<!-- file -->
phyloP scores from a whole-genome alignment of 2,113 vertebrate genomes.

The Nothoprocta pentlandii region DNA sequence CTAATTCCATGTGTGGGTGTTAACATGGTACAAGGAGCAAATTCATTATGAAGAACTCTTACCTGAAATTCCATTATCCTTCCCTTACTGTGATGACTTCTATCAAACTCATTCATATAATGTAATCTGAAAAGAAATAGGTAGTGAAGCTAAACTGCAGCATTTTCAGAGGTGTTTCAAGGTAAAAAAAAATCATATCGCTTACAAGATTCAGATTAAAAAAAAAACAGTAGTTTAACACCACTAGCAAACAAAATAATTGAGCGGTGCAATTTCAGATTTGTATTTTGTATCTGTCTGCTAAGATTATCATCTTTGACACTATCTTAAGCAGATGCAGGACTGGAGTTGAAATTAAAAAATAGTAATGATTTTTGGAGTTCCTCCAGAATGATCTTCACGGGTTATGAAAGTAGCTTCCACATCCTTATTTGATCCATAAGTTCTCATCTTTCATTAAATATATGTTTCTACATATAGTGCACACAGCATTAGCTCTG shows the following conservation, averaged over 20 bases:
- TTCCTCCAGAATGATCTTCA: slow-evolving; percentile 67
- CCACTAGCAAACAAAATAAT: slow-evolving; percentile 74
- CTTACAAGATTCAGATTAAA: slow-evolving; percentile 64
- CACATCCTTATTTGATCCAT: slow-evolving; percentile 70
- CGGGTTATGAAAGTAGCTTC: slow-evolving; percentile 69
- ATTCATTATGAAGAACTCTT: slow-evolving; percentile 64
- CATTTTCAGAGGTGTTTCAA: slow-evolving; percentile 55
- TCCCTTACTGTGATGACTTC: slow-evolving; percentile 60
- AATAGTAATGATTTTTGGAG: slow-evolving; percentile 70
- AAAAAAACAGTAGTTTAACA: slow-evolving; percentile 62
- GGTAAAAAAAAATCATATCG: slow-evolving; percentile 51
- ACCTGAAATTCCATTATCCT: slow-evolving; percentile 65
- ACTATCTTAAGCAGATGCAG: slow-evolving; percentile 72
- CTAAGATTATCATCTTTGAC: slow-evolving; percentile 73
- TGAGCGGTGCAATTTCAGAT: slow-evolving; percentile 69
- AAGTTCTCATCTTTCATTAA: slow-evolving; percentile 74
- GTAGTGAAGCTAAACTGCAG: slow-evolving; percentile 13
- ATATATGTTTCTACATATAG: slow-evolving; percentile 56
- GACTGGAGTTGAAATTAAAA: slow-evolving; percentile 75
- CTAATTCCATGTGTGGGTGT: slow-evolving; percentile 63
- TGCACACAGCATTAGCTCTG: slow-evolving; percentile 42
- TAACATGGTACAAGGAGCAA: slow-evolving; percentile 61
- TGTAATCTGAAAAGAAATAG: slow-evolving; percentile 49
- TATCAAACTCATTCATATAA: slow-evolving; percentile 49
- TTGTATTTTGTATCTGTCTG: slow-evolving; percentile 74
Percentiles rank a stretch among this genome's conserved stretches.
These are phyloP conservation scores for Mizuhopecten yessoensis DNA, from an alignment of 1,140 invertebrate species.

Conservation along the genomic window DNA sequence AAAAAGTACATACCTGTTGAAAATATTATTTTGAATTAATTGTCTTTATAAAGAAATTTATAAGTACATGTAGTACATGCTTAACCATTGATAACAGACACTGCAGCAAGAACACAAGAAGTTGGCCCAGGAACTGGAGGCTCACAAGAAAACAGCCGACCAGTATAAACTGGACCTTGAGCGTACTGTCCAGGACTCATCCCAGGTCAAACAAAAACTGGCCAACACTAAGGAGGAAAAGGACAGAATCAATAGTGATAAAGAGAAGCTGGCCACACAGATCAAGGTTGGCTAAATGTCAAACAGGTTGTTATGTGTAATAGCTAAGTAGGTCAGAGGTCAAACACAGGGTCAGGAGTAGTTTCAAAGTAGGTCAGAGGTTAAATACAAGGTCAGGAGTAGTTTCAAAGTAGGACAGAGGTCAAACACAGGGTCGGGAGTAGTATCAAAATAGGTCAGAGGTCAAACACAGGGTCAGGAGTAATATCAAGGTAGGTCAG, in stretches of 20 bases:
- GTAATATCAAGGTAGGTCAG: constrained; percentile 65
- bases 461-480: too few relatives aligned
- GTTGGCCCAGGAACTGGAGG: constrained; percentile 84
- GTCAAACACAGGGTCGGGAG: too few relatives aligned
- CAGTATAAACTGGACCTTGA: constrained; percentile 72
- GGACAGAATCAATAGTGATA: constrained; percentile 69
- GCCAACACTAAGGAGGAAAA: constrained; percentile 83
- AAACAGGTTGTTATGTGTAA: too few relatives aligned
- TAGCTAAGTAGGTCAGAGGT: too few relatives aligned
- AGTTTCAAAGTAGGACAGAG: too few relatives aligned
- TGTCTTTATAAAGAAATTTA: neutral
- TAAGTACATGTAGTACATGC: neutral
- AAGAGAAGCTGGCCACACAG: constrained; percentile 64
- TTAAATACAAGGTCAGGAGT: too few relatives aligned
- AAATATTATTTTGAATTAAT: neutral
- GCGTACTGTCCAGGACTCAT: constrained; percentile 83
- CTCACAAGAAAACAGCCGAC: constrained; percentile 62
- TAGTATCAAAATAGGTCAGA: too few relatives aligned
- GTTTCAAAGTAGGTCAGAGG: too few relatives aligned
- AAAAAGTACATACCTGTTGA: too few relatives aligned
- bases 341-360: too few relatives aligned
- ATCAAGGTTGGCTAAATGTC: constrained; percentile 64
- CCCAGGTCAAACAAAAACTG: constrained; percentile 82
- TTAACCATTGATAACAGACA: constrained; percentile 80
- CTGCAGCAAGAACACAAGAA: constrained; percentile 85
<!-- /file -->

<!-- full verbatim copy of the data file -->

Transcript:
phyloP scores from a whole-genome alignment of 2,113 vertebrate genomes.

The Nothoprocta pentlandii region DNA sequence CTAATTCCATGTGTGGGTGTTAACATGGTACAAGGAGCAAATTCATTATGAAGAACTCTTACCTGAAATTCCATTATCCTTCCCTTACTGTGATGACTTCTATCAAACTCATTCATATAATGTAATCTGAAAAGAAATAGGTAGTGAAGCTAAACTGCAGCATTTTCAGAGGTGTTTCAAGGTAAAAAAAAATCATATCGCTTACAAGATTCAGATTAAAAAAAAAACAGTAGTTTAACACCACTAGCAAACAAAATAATTGAGCGGTGCAATTTCAGATTTGTATTTTGTATCTGTCTGCTAAGATTATCATCTTTGACACTATCTTAAGCAGATGCAGGACTGGAGTTGAAATTAAAAAATAGTAATGATTTTTGGAGTTCCTCCAGAATGATCTTCACGGGTTATGAAAGTAGCTTCCACATCCTTATTTGATCCATAAGTTCTCATCTTTCATTAAATATATGTTTCTACATATAGTGCACACAGCATTAGCTCTG shows the following conservation, averaged over 20 bases:
- TTCCTCCAGAATGATCTTCA: slow-evolving; percentile 67
- CCACTAGCAAACAAAATAAT: slow-evolving; percentile 74
- CTTACAAGATTCAGATTAAA: slow-evolving; percentile 64
- CACATCCTTATTTGATCCAT: slow-evolving; percentile 70
- CGGGTTATGAAAGTAGCTTC: slow-evolving; percentile 69
- ATTCATTATGAAGAACTCTT: slow-evolving; percentile 64
- CATTTTCAGAGGTGTTTCAA: slow-evolving; percentile 55
- TCCCTTACTGTGATGACTTC: slow-evolving; percentile 60
- AATAGTAATGATTTTTGGAG: slow-evolving; percentile 70
- AAAAAAACAGTAGTTTAACA: slow-evolving; percentile 62
- GGTAAAAAAAAATCATATCG: slow-evolving; percentile 51
- ACCTGAAATTCCATTATCCT: slow-evolving; percentile 65
- ACTATCTTAAGCAGATGCAG: slow-evolving; percentile 72
- CTAAGATTATCATCTTTGAC: slow-evolving; percentile 73
- TGAGCGGTGCAATTTCAGAT: slow-evolving; percentile 69
- AAGTTCTCATCTTTCATTAA: slow-evolving; percentile 74
- GTAGTGAAGCTAAACTGCAG: slow-evolving; percentile 13
- ATATATGTTTCTACATATAG: slow-evolving; percentile 56
- GACTGGAGTTGAAATTAAAA: slow-evolving; percentile 75
- CTAATTCCATGTGTGGGTGT: slow-evolving; percentile 63
- TGCACACAGCATTAGCTCTG: slow-evolving; percentile 42
- TAACATGGTACAAGGAGCAA: slow-evolving; percentile 61
- TGTAATCTGAAAAGAAATAG: slow-evolving; percentile 49
- TATCAAACTCATTCATATAA: slow-evolving; percentile 49
- TTGTATTTTGTATCTGTCTG: slow-evolving; percentile 74
Percentiles rank a stretch among this genome's conserved stretches.
These are phyloP conservation scores for Mizuhopecten yessoensis DNA, from an alignment of 1,140 invertebrate species.

Conservation along the genomic window DNA sequence AAAAAGTACATACCTGTTGAAAATATTATTTTGAATTAATTGTCTTTATAAAGAAATTTATAAGTACATGTAGTACATGCTTAACCATTGATAACAGACACTGCAGCAAGAACACAAGAAGTTGGCCCAGGAACTGGAGGCTCACAAGAAAACAGCCGACCAGTATAAACTGGACCTTGAGCGTACTGTCCAGGACTCATCCCAGGTCAAACAAAAACTGGCCAACACTAAGGAGGAAAAGGACAGAATCAATAGTGATAAAGAGAAGCTGGCCACACAGATCAAGGTTGGCTAAATGTCAAACAGGTTGTTATGTGTAATAGCTAAGTAGGTCAGAGGTCAAACACAGGGTCAGGAGTAGTTTCAAAGTAGGTCAGAGGTTAAATACAAGGTCAGGAGTAGTTTCAAAGTAGGACAGAGGTCAAACACAGGGTCGGGAGTAGTATCAAAATAGGTCAGAGGTCAAACACAGGGTCAGGAGTAATATCAAGGTAGGTCAG, in stretches of 20 bases:
- GTAATATCAAGGTAGGTCAG: constrained; percentile 65
- bases 461-480: too few relatives aligned
- GTTGGCCCAGGAACTGGAGG: constrained; percentile 84
- GTCAAACACAGGGTCGGGAG: too few relatives aligned
- CAGTATAAACTGGACCTTGA: constrained; percentile 72
- GGACAGAATCAATAGTGATA: constrained; percentile 69
- GCCAACACTAAGGAGGAAAA: constrained; percentile 83
- AAACAGGTTGTTATGTGTAA: too few relatives aligned
- TAGCTAAGTAGGTCAGAGGT: too few relatives aligned
- AGTTTCAAAGTAGGACAGAG: too few relatives aligned
- TGTCTTTATAAAGAAATTTA: neutral
- TAAGTACATGTAGTACATGC: neutral
- AAGAGAAGCTGGCCACACAG: constrained; percentile 64
- TTAAATACAAGGTCAGGAGT: too few relatives aligned
- AAATATTATTTTGAATTAAT: neutral
- GCGTACTGTCCAGGACTCAT: constrained; percentile 83
- CTCACAAGAAAACAGCCGAC: constrained; percentile 62
- TAGTATCAAAATAGGTCAGA: too few relatives aligned
- GTTTCAAAGTAGGTCAGAGG: too few relatives aligned
- AAAAAGTACATACCTGTTGA: too few relatives aligned
- bases 341-360: too few relatives aligned
- ATCAAGGTTGGCTAAATGTC: constrained; percentile 64
- CCCAGGTCAAACAAAAACTG: constrained; percentile 82
- TTAACCATTGATAACAGACA: constrained; percentile 80
- CTGCAGCAAGAACACAAGAA: constrained; percentile 85